“A New Career in a New Town”
David Bowie’s final masterpiece leaves us the way he lived — brilliant. | noisey.vice.com
The moment I heard the news, I got up and put my copy of “Scary Monsters (and Super Creeps)” on my turntable, carefully placing the needle over the fourth track on side one. “Ashes to Ashes” spun, and the world collectively felt the weight of this crushing loss. We truly lost a hero, and he left this world with one last goodbye, his twenty-fifth and final album “Blackstar.”
As a lifetime David Bowie fan, one of the hardest parts of his death was how I initially took “Blackstar” for granted. Many of us felt he was simply immortal. Free from any of the entrapments of this earth, he existed in the far reaches of space, beaming us album after album of genre-bending masterpiece. What still gets at me is that when Bowie released “Blackstar” on his 69th birthday, Jan. 8, 2016, I shelved it among the other new records I was in the midst of listening to. I thought I would just get around to it. No part of me considered this was his goodbye, his way of leaving this world with one more statement — one more reflection.
Two days later, I was crying in my room, listening to all of the Bowie vinyl in my collection. Everything made sense at once. What we all thought was just typical Bowie weirdness in the music video for “Lazarus,” was a carefully constructed biography of his losing battle with cancer. “Look up here, I’m in heaven / I’ve got scars that can’t be seen.” The title track saw Bowie repeating the lines “I’m a blackstar,” which later came out to be a medical term for a type of cancerous lesion. Bowie kept his battle with cancer private, and left this world from a metaphorical stage. He was always up to something, crafting his image and sound even in the weeks leading up to his own death. He knew what was coming, and made undeniably brilliant art as a result.
Invigorated and inspired
Also in typical Bowie fashion, he went out invigorated and inspired. “Blackstar” is as progressive as we can expect from a record inspired by Kendrick Lamar and Death Grips. These influences come through in a striking way, from the nearly violent guitar work on “Sue (Or in a Season of Crime)” to the jazz instrumentation that creates the somber atmosphere of “Lazarus.” Bowie was always an advocate for persons of color, even going on MTV and criticizing them for not playing enough music from black artists. He was an advocate for anyone on the margins, from persons of color to LGBTQ members of society. “Blackstar” highlights the sort of diversity he was known for bringing in his life, and now he has carried it with him into death.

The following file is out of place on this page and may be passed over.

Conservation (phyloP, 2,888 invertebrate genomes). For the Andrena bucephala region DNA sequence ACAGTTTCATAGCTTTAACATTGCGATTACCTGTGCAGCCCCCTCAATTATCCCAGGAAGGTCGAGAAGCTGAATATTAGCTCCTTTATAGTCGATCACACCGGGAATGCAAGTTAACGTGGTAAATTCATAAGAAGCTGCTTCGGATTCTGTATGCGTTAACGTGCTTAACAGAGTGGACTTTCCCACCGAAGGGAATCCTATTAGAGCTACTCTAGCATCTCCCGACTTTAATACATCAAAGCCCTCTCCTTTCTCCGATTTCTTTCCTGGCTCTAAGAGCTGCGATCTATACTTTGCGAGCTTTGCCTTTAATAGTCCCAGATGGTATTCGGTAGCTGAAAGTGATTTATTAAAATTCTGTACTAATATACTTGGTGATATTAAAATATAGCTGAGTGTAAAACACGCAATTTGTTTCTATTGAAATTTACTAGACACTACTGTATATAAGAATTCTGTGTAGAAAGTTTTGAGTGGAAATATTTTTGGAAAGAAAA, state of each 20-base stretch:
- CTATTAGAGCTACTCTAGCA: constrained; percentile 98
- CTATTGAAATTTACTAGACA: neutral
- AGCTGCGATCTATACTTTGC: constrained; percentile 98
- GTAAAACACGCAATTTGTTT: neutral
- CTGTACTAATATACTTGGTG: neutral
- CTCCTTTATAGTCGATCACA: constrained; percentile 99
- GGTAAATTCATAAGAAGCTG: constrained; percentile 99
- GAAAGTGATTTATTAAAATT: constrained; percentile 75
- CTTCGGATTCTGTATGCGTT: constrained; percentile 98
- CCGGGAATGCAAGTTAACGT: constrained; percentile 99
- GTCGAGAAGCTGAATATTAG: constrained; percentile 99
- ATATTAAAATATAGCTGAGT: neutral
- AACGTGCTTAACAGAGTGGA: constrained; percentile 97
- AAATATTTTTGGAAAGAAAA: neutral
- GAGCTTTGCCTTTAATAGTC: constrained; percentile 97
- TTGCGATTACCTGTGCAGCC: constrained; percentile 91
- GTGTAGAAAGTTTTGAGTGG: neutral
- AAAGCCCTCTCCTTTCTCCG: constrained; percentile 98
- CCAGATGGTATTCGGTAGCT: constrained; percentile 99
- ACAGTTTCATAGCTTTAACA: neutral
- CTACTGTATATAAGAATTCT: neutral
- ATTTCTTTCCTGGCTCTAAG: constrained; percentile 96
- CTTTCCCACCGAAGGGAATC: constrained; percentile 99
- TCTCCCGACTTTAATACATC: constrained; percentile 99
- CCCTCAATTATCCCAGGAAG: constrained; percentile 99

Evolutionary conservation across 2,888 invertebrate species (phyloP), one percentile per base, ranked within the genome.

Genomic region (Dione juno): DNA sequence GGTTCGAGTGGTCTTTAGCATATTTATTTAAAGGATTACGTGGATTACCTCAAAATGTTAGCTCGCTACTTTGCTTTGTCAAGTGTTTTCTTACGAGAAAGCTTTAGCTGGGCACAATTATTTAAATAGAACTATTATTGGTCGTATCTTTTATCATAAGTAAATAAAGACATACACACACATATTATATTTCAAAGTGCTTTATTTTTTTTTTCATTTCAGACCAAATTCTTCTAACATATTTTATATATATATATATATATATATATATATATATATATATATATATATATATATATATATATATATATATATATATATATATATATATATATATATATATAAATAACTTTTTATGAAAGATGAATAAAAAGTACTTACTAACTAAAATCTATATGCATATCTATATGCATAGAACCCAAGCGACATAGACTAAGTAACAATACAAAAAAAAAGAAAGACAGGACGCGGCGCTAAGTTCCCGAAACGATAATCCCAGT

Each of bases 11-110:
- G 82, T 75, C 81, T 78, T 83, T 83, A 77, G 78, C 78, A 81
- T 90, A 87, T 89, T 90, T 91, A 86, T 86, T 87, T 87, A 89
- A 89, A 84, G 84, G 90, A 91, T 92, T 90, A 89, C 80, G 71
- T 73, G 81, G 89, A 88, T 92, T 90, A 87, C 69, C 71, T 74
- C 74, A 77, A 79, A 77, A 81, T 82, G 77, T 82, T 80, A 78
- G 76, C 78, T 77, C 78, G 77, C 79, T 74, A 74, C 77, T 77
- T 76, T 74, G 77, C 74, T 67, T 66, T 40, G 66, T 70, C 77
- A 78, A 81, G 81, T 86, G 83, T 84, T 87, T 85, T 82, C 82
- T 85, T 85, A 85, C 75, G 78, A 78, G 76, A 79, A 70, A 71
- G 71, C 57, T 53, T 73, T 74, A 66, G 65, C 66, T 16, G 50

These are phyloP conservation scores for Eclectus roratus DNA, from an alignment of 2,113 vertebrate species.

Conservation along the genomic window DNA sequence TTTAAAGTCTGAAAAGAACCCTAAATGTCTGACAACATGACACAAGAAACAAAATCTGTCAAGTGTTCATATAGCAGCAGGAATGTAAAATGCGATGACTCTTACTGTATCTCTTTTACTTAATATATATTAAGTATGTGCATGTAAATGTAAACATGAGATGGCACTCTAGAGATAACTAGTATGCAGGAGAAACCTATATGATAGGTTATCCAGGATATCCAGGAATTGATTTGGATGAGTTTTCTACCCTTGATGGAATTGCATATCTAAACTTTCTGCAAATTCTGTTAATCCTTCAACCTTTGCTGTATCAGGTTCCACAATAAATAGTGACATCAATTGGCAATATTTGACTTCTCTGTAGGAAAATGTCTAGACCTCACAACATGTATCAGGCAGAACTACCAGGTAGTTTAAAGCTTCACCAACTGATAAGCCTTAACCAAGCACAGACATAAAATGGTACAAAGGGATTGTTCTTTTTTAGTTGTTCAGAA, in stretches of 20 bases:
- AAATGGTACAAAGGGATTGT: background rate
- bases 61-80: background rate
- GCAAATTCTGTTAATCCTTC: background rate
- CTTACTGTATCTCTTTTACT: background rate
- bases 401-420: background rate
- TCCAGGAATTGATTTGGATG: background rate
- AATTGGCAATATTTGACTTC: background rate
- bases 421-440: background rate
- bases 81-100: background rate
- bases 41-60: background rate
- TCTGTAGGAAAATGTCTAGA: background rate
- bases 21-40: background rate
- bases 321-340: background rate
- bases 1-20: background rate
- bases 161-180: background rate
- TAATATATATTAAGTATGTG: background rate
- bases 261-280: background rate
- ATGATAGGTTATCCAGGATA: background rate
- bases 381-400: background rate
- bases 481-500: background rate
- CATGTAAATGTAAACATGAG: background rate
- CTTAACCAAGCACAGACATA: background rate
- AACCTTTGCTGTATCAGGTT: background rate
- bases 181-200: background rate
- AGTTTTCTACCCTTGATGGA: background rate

A few weeks after his death, my friends and I met up at a Bowie tribute night in L.A., surrounded by fellow fans with tearstained lightning bolts painted on their faces. The DJs played several of the deep cuts from Bowie’s career, but when “A New Career in a New Town” from his highly experimental and widely praised “Low,” I felt a visceral pang of sadness. On the final track of “Blackstar,” Bowie samples this track, interjecting the haunting harmonica on top of the line “I can’t give everything away.”
My best friend and Biola alum Mack Hayden felt the same pang of sadness, and he texted me this later that night.
“I was feeling as emotional as you during ‘A New Career in a New Town.’ That’s one of the first songs I played after I heard the news. The title of that song is the best way I can describe what I hope happened for Bowie after his death.”
I hope so too.